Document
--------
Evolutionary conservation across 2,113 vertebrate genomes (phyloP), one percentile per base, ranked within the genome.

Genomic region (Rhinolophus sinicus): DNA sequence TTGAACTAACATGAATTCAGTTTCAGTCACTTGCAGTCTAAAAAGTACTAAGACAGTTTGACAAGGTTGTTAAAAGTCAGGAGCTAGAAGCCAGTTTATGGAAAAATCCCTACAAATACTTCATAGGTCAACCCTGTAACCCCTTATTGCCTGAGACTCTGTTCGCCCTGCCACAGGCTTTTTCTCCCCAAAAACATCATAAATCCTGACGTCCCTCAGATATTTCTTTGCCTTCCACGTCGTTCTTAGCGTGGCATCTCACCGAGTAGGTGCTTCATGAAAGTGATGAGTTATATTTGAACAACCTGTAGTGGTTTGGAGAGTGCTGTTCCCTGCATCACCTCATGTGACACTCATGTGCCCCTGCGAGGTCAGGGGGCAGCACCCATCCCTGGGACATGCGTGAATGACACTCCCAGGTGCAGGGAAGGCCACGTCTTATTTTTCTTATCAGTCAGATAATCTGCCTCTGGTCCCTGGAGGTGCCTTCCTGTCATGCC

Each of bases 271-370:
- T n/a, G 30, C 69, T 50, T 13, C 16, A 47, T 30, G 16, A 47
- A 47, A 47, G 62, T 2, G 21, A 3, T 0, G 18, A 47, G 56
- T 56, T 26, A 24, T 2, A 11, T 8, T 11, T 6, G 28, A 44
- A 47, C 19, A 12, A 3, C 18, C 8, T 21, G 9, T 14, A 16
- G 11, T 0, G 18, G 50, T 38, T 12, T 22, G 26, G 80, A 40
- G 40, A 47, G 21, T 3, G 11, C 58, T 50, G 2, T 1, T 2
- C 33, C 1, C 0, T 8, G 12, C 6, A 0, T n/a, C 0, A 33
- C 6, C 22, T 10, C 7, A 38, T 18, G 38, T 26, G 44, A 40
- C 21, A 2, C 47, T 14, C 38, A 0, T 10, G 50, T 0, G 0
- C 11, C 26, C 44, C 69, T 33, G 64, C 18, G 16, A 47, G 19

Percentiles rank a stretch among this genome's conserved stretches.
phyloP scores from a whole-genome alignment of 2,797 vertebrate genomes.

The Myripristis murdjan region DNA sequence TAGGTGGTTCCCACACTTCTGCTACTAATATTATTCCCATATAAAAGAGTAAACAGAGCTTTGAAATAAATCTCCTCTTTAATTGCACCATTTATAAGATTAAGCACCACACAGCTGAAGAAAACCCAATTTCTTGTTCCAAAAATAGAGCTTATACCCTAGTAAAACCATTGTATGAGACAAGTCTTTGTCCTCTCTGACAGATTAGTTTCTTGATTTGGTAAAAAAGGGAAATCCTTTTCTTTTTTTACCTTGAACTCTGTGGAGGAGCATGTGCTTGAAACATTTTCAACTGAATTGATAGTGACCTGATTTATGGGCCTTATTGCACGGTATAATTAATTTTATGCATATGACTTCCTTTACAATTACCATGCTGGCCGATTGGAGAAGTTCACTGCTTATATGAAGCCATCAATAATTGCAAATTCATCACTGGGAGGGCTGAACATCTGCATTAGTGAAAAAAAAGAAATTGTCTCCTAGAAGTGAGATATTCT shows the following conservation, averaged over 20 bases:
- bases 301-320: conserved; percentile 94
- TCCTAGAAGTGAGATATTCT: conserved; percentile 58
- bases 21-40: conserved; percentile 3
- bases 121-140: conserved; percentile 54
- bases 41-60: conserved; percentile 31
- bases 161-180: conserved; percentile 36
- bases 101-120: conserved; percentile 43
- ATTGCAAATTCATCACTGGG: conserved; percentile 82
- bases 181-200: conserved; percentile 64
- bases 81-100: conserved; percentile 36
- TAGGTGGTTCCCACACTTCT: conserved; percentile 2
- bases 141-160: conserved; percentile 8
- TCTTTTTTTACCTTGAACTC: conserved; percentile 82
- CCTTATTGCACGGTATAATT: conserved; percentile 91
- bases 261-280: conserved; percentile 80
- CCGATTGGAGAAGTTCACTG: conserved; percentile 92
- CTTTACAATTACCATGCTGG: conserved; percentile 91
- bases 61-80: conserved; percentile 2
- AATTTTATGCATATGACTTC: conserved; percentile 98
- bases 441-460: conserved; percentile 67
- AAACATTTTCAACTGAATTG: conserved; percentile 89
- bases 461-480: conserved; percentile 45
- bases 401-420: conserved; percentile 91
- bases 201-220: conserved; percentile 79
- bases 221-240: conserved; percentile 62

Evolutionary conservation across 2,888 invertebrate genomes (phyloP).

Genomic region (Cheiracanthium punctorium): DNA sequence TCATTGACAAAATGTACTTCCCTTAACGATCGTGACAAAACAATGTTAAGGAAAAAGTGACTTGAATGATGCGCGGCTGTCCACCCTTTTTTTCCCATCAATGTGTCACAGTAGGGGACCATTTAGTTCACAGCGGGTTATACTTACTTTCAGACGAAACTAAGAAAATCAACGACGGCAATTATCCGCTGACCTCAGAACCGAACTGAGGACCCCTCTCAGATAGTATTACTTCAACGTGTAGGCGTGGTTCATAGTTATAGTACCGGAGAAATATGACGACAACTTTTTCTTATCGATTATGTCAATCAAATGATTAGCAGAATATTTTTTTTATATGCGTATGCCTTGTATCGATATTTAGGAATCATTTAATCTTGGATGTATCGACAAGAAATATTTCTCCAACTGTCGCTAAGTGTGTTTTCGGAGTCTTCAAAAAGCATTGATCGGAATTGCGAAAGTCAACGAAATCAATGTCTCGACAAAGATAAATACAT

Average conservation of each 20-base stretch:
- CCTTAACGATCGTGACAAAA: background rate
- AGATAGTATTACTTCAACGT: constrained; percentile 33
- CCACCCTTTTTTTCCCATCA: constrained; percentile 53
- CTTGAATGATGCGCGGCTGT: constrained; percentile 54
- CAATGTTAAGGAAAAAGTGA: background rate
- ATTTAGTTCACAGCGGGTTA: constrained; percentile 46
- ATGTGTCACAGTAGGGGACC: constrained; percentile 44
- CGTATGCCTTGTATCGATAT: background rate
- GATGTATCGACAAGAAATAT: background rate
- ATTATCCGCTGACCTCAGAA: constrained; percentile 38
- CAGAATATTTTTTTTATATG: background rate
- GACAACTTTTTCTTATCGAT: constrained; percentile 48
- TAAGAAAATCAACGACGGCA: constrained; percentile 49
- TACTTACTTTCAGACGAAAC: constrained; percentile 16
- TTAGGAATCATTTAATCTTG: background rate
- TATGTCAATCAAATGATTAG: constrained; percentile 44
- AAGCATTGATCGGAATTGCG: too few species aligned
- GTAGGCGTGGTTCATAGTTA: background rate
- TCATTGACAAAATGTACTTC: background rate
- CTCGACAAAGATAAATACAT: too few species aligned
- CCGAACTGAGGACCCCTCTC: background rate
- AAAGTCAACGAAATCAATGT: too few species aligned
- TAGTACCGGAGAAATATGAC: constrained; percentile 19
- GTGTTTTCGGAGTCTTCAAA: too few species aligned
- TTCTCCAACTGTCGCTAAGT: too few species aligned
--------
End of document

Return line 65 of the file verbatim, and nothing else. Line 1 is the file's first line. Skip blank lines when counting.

- CCGAACTGAGGACCCCTCTC: background rate